So I waited … and waited … and waited (my connection can be slow at times, grr!). Then finally, the next screen arrived.
It wasn’t what I was expecting, which was the post editor. Instead, I was presented with a short tutorial on how to write with Ghost plus some Markdown basics.
Note: If you didn’t know already, Ghost doesn’t have a visual editor like WordPress. Instead, you write in Markdown. Markdown is a text-to-HTML writing syntax that basically translates your text into formatted output.
After giving it a short read, I then hit the “+ New Post” at the top of the menu, and my post editor instantly loaded.
My first thought: what?
There’s nothing. Absolutely nothing. No TinyMCE, no toolbar, just some very faint lines that divided three fields on the screen: post title, editor (where you type in your post in Markdown), and a preview of the formatted output.
I knew from the reports on Ghost I had read that the editor would be stripped down, but I hadn’t imagined that it would be quite this stripped down. I wasn’t quite sure where to begin, or how.
I noticed a very tiny icon in the upper right corner of the input field, marked M. It’s just barely noticeable. When clicked, a small popup appears with some basic Markdown syntax info.
Here’s the popup.
Armed with this information, I began to write. I wrote, wrote, wrote, and wrote some more. Basically whatever came to my head. I tried each of the formatting options, learned the shortcuts, and basically just blogged.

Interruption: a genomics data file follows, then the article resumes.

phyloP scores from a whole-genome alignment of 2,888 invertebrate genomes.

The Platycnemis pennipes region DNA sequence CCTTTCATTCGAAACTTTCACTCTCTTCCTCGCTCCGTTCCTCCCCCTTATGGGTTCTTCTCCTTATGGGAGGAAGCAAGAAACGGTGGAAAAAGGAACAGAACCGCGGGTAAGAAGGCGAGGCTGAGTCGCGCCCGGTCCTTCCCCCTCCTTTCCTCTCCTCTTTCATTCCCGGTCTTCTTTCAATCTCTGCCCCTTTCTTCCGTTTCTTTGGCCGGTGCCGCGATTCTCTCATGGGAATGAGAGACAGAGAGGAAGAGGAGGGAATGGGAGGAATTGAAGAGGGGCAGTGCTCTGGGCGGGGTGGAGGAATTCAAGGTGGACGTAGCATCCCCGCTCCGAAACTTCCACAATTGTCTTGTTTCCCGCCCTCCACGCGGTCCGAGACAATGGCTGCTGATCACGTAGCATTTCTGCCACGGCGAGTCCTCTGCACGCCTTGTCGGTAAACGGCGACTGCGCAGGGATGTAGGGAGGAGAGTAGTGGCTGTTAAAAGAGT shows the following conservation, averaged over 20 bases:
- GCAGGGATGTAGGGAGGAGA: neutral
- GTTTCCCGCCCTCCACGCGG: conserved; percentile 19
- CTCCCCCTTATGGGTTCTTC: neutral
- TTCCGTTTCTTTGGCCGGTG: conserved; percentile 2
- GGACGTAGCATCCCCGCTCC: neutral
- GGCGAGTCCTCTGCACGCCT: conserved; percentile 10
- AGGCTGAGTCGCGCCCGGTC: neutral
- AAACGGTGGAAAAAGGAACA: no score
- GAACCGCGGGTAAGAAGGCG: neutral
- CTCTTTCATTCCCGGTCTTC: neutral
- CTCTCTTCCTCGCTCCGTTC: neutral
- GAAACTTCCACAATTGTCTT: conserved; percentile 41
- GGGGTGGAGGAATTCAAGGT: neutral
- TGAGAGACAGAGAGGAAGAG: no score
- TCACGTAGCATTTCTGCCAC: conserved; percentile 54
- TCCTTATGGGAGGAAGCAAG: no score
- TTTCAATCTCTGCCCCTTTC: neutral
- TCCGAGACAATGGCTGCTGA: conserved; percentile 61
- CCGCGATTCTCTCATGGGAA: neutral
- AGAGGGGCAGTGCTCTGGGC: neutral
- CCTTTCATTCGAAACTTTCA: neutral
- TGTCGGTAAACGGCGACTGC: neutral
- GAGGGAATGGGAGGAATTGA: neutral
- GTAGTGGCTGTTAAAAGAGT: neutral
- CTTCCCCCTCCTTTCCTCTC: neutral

I took my time and keyed out every character, because I wanted to feel how the decluttered, stripped-down interface would affect my writing.
First off: if you don’t know Markdown already (like me), then the first few minutes are going to be annoying because you’ll have to click that little ‘M’ icon several times to learn how to bold, italicize, link, bullet-point, or otherwise format your text.
But the syntax is actually surprisingly to learn. The keyboard shortcuts especially were a big help. I was able to get into a pretty good flow pretty quickly.
Once I was done testing, I cleared the page, then restarted writing. I documented about 200 words of my thoughts on the Ghost platform. I then took a step back to think about what I had (so far) enjoyed and not enjoyed about the writing experience. Here are thoughts
What I loved:
- At first glance, the instant preview looks really nice. The white space centered design and the lovely, light typography makes you want to look at it.
- All that white space definitely helped my thoughts to flow better as I wrote. I never realized how much better your mind works when there are no unnecessary icons, toolbars, etc. to clutter up your writing space.
What I didn’t love:
- When you click CTRL + S to save, an annoying little green notification pops up in the corner to let you know the content is saved. Yes, it only stays for a few seconds, but still; the constant appearance of it began to get on my nerves pretty quickly.
- As beautiful as the preview is, it can be sort of distracting to watch text appear on two sides of the screen. I’m not entirely sure which side I should be looking at.
- As I began to fill more than one page, I noticed that the preview and the input aren’t always aligned. That means that some of the content you see in the editor won’t be visible in the preview. For me, this really detracted from the writing experience, and I can definitely see it becoming a significant nuisance when you’re composing long-form content.